Herzog illustrates through both Dorrington and the Rastafarian the wonder of simply being human.
The film is one small story and how it can be presented and interpreted to mean so much, giving significance to a more introspective definition of triumph.
| Original Score: 8/10
One of Herzog's most breathtaking and life-affirming films.
The film ascends to some dizzy, emotional heights. Worth a peek.
| Original Score: 3/5
A superb portrait of the dangers as well as euphoria that can come from chasing one's most treasured dreams.
| Original Score: A
Herzog loves to document humanity's perpetual struggle with nature, and in The White Diamond, the jungle -- sometimes makes sophisticated human technology laughably clumsy.
Although The White Diamond is entire of itself, it earns its place among the other treasures and curiosities in Herzog's work.
| Original Score: 3/4
When we finally see the ship sailing through majestic cloud formations over the breathtaking Amazon canopy, the name seems absolutely fitting -- for a gem of an aircraft and a jewel of a movie.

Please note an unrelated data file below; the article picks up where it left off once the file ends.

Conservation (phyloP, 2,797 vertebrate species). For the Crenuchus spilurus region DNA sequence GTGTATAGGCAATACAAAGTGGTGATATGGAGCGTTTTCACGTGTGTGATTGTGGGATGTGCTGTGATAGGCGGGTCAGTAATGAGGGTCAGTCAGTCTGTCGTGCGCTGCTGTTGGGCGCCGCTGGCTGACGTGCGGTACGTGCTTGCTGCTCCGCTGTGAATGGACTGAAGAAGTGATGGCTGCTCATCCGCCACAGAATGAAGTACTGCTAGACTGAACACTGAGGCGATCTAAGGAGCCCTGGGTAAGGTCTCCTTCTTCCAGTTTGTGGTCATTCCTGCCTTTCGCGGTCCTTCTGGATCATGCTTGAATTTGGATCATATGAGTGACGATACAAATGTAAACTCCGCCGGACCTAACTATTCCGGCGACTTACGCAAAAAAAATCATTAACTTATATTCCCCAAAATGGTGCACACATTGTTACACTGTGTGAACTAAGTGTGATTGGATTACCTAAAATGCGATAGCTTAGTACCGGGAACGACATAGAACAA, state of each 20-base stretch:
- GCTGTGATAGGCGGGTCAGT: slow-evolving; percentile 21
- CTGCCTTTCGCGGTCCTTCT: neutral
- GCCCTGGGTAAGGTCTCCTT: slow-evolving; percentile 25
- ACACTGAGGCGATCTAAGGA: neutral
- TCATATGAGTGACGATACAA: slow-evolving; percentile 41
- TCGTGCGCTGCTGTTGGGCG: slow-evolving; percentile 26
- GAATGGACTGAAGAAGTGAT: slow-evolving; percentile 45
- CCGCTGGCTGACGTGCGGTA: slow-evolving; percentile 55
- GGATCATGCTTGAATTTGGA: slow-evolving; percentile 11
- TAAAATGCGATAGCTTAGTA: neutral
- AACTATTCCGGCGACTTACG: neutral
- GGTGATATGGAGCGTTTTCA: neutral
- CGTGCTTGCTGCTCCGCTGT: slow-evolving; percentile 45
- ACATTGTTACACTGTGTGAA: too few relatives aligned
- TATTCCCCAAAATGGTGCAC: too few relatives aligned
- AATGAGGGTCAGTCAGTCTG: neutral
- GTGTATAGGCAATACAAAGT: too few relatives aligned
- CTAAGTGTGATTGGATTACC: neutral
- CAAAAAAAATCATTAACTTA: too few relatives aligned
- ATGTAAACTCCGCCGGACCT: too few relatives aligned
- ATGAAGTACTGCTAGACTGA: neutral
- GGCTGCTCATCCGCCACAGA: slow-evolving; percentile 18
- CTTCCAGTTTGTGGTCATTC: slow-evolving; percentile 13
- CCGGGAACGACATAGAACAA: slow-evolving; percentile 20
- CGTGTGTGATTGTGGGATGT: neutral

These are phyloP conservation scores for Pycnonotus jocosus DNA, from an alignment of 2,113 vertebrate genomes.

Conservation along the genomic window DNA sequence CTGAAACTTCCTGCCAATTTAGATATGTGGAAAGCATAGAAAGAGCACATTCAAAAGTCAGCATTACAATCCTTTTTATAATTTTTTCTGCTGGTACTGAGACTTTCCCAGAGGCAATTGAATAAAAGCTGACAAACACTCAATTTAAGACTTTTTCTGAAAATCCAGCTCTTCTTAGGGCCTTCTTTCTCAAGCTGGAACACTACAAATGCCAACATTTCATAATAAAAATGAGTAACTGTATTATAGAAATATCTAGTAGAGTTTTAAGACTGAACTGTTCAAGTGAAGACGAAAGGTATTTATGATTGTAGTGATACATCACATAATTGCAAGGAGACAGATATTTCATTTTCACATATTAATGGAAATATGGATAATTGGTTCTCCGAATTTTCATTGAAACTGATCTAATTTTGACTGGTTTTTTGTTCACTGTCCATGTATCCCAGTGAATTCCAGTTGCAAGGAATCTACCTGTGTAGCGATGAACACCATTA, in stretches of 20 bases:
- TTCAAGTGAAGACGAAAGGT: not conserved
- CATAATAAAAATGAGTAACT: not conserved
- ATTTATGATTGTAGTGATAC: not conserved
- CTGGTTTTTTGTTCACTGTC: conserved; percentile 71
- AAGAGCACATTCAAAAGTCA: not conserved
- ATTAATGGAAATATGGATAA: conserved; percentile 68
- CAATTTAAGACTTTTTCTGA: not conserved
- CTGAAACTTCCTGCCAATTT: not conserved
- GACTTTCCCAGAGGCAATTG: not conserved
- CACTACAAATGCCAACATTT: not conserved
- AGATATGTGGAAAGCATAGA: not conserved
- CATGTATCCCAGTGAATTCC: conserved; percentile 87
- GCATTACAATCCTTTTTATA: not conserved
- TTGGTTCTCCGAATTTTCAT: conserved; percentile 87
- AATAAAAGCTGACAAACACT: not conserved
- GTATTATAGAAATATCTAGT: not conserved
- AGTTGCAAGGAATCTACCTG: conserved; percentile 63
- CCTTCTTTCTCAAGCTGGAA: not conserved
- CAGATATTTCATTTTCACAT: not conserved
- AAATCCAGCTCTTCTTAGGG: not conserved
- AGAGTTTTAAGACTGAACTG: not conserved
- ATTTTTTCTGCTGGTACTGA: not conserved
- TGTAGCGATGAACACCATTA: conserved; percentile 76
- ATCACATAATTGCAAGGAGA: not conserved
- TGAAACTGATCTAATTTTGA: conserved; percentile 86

| Original Score: 3.5/4
Herzog's eye for the weird sometimes makes the docu feel strained, but engaging characters imbue the pic with depth and emotional appeal.
A minor but often visually stunning meditation on nature and man's desire to conquer it.
An intoxicating dream of a film that speaks to the daydreamer in all of us.
| Original Score: 4/5
The film is rather aimless, if not pointless, but you cannot take your eyes off it for one second.
In The White Diamond, man and nature barely rub against each other, and it's this friction that makes for the film's most astounding images.
Touching, transfixing, unique.
| Original Score: 4/4
Werner Herzog's documentary suggests that while the German filmmaker has mellowed a bit with age, he is still fascinated by the danger and romance of the natural world.
| Original Score: 3.5/5
Werner Herzog may lack heroes, nowadays, who seem adequate to his fierce capacity for wonder. When occasion demands, however, he can still turn the world upside down.
Any day in which I'm able to step into the gaze path of extreme, globe-trotting seeker-of-otherworldliness Werner Herzog -- like a matinee dreamer transfixed in a projector's beam -- is a day well lived.
Magnificent shots of waterfalls and other natural phenomena abound, but it's far too late in the history of nature photography to expect anyone to gawk at them.
| Original Score: 2.5/5